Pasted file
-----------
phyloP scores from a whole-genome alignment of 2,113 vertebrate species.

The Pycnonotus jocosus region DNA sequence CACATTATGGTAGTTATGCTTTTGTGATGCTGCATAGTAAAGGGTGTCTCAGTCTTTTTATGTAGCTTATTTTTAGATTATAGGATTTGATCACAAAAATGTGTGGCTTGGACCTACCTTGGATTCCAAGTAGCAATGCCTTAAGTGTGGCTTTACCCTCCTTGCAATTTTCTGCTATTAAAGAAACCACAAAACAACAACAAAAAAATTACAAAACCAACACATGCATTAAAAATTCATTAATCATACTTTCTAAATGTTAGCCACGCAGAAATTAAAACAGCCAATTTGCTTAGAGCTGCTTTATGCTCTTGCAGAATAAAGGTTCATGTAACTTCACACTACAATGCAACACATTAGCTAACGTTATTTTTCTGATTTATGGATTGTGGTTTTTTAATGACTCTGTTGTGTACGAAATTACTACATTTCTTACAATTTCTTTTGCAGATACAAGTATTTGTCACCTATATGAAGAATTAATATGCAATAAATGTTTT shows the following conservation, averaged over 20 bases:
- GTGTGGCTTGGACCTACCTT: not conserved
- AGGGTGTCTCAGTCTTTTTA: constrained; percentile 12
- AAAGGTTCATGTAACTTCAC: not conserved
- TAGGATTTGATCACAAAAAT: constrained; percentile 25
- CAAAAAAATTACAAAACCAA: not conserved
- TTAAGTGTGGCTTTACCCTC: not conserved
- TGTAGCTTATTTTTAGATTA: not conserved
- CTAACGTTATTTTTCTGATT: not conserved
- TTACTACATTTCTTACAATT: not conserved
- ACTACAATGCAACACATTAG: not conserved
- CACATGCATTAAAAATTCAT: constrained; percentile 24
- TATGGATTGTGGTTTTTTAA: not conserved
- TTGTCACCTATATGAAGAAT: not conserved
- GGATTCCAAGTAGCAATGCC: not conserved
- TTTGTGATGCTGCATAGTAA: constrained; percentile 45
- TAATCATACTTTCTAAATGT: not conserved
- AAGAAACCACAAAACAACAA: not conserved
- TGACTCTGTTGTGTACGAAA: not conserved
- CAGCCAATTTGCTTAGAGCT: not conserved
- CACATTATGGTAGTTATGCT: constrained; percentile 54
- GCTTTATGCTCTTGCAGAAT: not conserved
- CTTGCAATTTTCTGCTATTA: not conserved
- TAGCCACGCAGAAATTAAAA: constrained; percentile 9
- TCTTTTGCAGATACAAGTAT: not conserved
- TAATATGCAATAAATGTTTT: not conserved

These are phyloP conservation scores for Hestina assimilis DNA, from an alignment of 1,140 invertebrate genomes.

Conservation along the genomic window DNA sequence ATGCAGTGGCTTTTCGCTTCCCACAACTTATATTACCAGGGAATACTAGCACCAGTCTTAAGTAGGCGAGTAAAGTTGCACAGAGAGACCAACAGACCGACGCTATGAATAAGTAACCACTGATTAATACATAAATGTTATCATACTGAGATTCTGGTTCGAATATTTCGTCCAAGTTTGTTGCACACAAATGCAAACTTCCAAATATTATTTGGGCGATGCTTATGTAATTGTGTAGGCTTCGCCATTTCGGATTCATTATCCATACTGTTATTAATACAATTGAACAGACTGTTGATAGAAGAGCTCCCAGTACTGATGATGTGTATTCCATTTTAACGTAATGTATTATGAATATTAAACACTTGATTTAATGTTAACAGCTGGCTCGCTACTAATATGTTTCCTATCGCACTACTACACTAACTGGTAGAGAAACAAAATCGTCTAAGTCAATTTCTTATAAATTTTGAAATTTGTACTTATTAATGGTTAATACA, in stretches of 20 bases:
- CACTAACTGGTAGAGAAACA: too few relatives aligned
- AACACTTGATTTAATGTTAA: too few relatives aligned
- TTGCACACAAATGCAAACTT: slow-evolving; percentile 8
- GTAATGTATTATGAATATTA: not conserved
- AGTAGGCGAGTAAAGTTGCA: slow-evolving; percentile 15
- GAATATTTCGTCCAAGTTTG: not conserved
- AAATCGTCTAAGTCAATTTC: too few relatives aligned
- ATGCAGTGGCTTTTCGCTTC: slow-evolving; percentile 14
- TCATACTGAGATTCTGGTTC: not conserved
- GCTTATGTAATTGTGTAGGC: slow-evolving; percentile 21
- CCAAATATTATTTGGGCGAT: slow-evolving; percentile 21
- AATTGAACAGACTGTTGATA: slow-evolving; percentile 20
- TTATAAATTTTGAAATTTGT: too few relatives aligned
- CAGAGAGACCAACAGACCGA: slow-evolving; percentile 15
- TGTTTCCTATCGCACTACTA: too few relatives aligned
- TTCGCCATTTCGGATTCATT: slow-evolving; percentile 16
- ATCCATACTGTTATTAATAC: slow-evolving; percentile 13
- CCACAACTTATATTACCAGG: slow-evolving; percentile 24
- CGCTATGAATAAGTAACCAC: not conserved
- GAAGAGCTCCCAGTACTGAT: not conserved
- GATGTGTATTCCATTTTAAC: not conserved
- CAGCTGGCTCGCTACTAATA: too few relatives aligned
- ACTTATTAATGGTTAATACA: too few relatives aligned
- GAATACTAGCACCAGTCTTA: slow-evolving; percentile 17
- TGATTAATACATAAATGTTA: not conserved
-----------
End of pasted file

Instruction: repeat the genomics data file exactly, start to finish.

phyloP scores from a whole-genome alignment of 2,113 vertebrate species.

The Pycnonotus jocosus region DNA sequence CACATTATGGTAGTTATGCTTTTGTGATGCTGCATAGTAAAGGGTGTCTCAGTCTTTTTATGTAGCTTATTTTTAGATTATAGGATTTGATCACAAAAATGTGTGGCTTGGACCTACCTTGGATTCCAAGTAGCAATGCCTTAAGTGTGGCTTTACCCTCCTTGCAATTTTCTGCTATTAAAGAAACCACAAAACAACAACAAAAAAATTACAAAACCAACACATGCATTAAAAATTCATTAATCATACTTTCTAAATGTTAGCCACGCAGAAATTAAAACAGCCAATTTGCTTAGAGCTGCTTTATGCTCTTGCAGAATAAAGGTTCATGTAACTTCACACTACAATGCAACACATTAGCTAACGTTATTTTTCTGATTTATGGATTGTGGTTTTTTAATGACTCTGTTGTGTACGAAATTACTACATTTCTTACAATTTCTTTTGCAGATACAAGTATTTGTCACCTATATGAAGAATTAATATGCAATAAATGTTTT shows the following conservation, averaged over 20 bases:
- GTGTGGCTTGGACCTACCTT: not conserved
- AGGGTGTCTCAGTCTTTTTA: constrained; percentile 12
- AAAGGTTCATGTAACTTCAC: not conserved
- TAGGATTTGATCACAAAAAT: constrained; percentile 25
- CAAAAAAATTACAAAACCAA: not conserved
- TTAAGTGTGGCTTTACCCTC: not conserved
- TGTAGCTTATTTTTAGATTA: not conserved
- CTAACGTTATTTTTCTGATT: not conserved
- TTACTACATTTCTTACAATT: not conserved
- ACTACAATGCAACACATTAG: not conserved
- CACATGCATTAAAAATTCAT: constrained; percentile 24
- TATGGATTGTGGTTTTTTAA: not conserved
- TTGTCACCTATATGAAGAAT: not conserved
- GGATTCCAAGTAGCAATGCC: not conserved
- TTTGTGATGCTGCATAGTAA: constrained; percentile 45
- TAATCATACTTTCTAAATGT: not conserved
- AAGAAACCACAAAACAACAA: not conserved
- TGACTCTGTTGTGTACGAAA: not conserved
- CAGCCAATTTGCTTAGAGCT: not conserved
- CACATTATGGTAGTTATGCT: constrained; percentile 54
- GCTTTATGCTCTTGCAGAAT: not conserved
- CTTGCAATTTTCTGCTATTA: not conserved
- TAGCCACGCAGAAATTAAAA: constrained; percentile 9
- TCTTTTGCAGATACAAGTAT: not conserved
- TAATATGCAATAAATGTTTT: not conserved

These are phyloP conservation scores for Hestina assimilis DNA, from an alignment of 1,140 invertebrate genomes.

Conservation along the genomic window DNA sequence ATGCAGTGGCTTTTCGCTTCCCACAACTTATATTACCAGGGAATACTAGCACCAGTCTTAAGTAGGCGAGTAAAGTTGCACAGAGAGACCAACAGACCGACGCTATGAATAAGTAACCACTGATTAATACATAAATGTTATCATACTGAGATTCTGGTTCGAATATTTCGTCCAAGTTTGTTGCACACAAATGCAAACTTCCAAATATTATTTGGGCGATGCTTATGTAATTGTGTAGGCTTCGCCATTTCGGATTCATTATCCATACTGTTATTAATACAATTGAACAGACTGTTGATAGAAGAGCTCCCAGTACTGATGATGTGTATTCCATTTTAACGTAATGTATTATGAATATTAAACACTTGATTTAATGTTAACAGCTGGCTCGCTACTAATATGTTTCCTATCGCACTACTACACTAACTGGTAGAGAAACAAAATCGTCTAAGTCAATTTCTTATAAATTTTGAAATTTGTACTTATTAATGGTTAATACA, in stretches of 20 bases:
- CACTAACTGGTAGAGAAACA: too few relatives aligned
- AACACTTGATTTAATGTTAA: too few relatives aligned
- TTGCACACAAATGCAAACTT: slow-evolving; percentile 8
- GTAATGTATTATGAATATTA: not conserved
- AGTAGGCGAGTAAAGTTGCA: slow-evolving; percentile 15
- GAATATTTCGTCCAAGTTTG: not conserved
- AAATCGTCTAAGTCAATTTC: too few relatives aligned
- ATGCAGTGGCTTTTCGCTTC: slow-evolving; percentile 14
- TCATACTGAGATTCTGGTTC: not conserved
- GCTTATGTAATTGTGTAGGC: slow-evolving; percentile 21
- CCAAATATTATTTGGGCGAT: slow-evolving; percentile 21
- AATTGAACAGACTGTTGATA: slow-evolving; percentile 20
- TTATAAATTTTGAAATTTGT: too few relatives aligned
- CAGAGAGACCAACAGACCGA: slow-evolving; percentile 15
- TGTTTCCTATCGCACTACTA: too few relatives aligned
- TTCGCCATTTCGGATTCATT: slow-evolving; percentile 16
- ATCCATACTGTTATTAATAC: slow-evolving; percentile 13
- CCACAACTTATATTACCAGG: slow-evolving; percentile 24
- CGCTATGAATAAGTAACCAC: not conserved
- GAAGAGCTCCCAGTACTGAT: not conserved
- GATGTGTATTCCATTTTAAC: not conserved
- CAGCTGGCTCGCTACTAATA: too few relatives aligned
- ACTTATTAATGGTTAATACA: too few relatives aligned
- GAATACTAGCACCAGTCTTA: slow-evolving; percentile 17
- TGATTAATACATAAATGTTA: not conserved